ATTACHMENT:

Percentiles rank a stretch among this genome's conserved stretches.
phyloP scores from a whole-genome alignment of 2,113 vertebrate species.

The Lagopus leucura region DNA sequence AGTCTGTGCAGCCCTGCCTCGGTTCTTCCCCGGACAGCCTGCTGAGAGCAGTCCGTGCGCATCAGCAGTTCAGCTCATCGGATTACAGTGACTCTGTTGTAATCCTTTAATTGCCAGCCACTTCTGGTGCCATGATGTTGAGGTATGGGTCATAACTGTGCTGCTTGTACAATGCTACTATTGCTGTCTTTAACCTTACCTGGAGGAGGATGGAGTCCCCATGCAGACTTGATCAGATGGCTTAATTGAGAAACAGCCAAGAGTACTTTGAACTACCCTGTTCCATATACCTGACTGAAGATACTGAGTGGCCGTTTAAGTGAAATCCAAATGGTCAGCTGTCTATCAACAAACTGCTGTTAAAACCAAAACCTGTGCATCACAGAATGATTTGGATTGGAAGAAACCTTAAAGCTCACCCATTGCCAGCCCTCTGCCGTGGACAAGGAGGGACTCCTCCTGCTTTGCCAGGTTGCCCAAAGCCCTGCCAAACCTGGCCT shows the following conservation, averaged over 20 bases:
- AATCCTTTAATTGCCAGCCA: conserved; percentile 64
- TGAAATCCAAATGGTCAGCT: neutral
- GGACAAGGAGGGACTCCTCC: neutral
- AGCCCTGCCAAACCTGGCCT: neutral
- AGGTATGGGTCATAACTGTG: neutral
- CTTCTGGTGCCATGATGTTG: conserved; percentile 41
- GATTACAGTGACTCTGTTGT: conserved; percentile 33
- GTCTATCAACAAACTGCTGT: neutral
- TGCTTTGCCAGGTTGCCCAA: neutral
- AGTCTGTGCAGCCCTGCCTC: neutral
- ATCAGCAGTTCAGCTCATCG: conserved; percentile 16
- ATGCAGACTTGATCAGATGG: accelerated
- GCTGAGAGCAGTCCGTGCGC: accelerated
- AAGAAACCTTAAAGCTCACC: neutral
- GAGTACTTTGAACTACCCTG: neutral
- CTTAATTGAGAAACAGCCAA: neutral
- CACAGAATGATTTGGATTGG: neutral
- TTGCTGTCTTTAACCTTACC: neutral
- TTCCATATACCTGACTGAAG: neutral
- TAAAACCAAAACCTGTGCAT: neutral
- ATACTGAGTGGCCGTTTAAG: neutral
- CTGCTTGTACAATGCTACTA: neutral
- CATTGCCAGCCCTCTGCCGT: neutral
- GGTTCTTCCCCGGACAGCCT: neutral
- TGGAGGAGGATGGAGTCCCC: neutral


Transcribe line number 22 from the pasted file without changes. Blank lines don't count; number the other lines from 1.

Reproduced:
- TTCCATATACCTGACTGAAG: neutral